Big Government and Lower Economic Growth: An American History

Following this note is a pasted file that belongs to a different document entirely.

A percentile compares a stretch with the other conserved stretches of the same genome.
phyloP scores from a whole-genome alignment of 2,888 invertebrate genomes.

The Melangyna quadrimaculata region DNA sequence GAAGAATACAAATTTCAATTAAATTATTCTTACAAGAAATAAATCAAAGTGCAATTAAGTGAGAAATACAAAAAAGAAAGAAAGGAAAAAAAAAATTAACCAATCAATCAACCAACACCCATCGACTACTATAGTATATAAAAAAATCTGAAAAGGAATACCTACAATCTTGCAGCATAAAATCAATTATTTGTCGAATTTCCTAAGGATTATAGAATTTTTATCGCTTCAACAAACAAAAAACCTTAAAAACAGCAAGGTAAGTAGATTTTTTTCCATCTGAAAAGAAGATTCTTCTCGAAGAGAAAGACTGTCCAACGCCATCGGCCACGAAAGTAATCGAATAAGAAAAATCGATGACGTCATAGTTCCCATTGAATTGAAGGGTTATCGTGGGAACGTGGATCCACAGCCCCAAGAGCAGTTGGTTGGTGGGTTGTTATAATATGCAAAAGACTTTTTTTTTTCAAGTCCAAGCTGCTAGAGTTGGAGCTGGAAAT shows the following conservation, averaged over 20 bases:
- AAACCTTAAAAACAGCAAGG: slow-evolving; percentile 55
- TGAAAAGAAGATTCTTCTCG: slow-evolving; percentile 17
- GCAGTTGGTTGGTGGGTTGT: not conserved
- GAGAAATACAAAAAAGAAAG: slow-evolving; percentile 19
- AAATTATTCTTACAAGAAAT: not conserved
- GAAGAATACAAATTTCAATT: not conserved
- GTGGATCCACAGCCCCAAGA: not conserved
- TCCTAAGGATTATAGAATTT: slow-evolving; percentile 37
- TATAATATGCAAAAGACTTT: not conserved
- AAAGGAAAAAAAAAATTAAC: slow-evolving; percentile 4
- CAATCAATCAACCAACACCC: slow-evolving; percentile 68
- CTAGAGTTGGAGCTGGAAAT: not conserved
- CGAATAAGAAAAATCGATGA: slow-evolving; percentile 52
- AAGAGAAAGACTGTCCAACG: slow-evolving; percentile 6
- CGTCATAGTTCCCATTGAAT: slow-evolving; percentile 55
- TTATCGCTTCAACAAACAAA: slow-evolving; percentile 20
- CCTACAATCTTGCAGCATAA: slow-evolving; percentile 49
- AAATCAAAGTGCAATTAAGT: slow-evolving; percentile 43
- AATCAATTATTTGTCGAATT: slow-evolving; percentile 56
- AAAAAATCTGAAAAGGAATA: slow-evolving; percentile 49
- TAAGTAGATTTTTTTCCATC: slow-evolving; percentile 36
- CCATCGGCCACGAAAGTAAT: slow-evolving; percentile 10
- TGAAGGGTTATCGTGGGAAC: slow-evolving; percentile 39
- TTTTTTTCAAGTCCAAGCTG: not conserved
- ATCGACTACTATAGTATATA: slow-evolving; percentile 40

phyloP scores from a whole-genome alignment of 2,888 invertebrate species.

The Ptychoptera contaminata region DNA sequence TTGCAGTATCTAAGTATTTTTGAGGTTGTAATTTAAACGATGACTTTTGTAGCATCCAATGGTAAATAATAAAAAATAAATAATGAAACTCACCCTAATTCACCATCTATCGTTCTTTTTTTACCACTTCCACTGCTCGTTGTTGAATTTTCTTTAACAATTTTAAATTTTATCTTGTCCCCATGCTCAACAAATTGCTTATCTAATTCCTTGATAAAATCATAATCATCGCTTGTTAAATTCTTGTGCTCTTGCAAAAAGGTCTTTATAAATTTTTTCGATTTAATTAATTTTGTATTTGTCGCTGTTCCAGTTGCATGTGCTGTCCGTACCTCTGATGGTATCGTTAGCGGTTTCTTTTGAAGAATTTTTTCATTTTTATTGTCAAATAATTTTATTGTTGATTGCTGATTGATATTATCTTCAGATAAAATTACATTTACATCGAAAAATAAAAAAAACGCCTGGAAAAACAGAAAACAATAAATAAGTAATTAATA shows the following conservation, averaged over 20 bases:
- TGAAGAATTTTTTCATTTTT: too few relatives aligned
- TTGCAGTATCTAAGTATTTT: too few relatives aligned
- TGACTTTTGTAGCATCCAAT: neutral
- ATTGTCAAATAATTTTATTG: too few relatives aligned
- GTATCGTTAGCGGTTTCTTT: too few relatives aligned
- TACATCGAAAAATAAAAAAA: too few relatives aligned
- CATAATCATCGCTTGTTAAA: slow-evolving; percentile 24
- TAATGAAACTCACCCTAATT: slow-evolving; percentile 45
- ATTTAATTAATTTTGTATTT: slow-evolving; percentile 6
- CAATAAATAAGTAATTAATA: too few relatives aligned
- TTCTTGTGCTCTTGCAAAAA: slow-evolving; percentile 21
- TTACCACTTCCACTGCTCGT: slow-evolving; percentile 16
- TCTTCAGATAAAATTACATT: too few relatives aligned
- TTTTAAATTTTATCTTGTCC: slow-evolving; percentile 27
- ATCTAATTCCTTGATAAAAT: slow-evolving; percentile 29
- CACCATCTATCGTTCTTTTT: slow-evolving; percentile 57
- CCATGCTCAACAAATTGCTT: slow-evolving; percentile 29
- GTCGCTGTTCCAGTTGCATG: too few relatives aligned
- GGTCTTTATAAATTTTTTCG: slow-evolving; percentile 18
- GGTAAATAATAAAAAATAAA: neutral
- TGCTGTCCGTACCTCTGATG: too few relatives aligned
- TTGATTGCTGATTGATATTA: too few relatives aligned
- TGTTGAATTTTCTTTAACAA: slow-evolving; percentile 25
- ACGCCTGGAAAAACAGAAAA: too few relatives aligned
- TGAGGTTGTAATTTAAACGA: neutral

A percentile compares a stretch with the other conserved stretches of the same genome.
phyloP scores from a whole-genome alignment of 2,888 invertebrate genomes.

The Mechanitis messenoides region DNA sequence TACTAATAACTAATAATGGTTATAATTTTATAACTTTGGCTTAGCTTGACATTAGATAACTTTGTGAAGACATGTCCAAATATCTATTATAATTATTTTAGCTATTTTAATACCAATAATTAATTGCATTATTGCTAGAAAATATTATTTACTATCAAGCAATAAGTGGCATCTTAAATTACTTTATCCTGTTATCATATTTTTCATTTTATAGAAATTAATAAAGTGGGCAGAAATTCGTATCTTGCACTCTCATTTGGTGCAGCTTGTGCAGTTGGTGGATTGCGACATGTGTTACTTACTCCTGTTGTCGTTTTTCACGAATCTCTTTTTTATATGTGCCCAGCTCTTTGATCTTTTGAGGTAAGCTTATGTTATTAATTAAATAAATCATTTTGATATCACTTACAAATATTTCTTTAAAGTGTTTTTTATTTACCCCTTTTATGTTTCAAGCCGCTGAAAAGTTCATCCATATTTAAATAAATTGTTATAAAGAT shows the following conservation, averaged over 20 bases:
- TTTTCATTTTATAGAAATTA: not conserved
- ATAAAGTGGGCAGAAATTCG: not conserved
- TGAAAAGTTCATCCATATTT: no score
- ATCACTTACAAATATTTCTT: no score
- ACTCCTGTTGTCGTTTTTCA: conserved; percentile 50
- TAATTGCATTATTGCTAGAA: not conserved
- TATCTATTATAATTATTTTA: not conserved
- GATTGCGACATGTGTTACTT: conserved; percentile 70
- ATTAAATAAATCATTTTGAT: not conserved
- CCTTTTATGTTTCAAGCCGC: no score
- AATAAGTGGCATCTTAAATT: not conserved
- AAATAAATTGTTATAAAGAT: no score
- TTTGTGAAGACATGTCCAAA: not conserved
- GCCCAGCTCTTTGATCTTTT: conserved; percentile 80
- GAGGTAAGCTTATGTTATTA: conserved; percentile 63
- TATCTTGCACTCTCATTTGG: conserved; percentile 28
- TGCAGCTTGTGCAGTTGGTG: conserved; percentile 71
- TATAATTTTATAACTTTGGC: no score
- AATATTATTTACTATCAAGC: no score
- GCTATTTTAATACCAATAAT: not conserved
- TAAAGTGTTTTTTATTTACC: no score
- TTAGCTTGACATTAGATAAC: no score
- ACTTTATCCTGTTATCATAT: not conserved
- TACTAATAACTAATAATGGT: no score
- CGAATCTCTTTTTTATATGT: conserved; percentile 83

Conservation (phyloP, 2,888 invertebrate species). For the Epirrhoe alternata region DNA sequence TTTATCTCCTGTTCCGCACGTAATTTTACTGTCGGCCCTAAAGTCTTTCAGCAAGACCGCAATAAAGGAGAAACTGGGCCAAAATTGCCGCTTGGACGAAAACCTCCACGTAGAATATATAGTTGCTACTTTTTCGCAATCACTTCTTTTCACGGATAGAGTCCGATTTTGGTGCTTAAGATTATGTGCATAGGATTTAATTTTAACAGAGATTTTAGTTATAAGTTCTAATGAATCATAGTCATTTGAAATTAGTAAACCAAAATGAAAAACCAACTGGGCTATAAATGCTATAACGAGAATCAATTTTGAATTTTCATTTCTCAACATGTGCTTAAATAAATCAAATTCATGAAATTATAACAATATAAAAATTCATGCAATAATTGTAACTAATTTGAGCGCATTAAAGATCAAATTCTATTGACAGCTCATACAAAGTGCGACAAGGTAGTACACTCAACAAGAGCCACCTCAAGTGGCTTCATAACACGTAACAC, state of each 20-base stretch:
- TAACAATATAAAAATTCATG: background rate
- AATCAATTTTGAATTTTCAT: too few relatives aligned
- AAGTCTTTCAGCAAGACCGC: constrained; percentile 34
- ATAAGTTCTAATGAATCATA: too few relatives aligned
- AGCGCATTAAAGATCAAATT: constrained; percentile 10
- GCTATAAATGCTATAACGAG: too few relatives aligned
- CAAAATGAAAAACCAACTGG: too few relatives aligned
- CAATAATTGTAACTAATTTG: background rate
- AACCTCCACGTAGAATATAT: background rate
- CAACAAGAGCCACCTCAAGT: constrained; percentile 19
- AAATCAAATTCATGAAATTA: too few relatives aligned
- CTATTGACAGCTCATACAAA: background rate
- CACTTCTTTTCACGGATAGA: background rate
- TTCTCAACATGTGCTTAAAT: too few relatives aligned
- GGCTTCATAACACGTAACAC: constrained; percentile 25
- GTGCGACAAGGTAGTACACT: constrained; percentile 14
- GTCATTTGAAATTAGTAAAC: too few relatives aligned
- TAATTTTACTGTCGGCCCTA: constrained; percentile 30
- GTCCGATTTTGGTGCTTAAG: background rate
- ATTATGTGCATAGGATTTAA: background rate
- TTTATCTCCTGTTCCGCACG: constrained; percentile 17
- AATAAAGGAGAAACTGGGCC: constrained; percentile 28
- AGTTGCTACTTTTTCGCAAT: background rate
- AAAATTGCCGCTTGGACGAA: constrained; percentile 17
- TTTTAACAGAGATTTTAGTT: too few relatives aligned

Between 1800 and 1916, total government expenditures in the United States generally ranged between 2% and 3% of GDP.  There were higher peaks for the War of 1812 (5.1%) and the Civil War (13.8%), but in both cases pre-war government spending levels were re-established within about a decade after the end of the conflict.  Even after WWI, the wartime peak of government spending (24.2% of GDP) declined rapidly to a slightly higher than historical spending base (3%) by the mid-1920s. And then in 1930, it began: the long, unrelenting rise in government expenditures up to the current levels of >40% of GDP.  Nearly half of the entire American economy has been effectively nationalized.  As recently as the early 1950s, government expenditures as a percentage of GDP were more than threefold lower than at present.  The effect of the Korean War is barely noticeable in this climb.  WWII saw a rapid mobilization/demobilization of...(Read Full Article)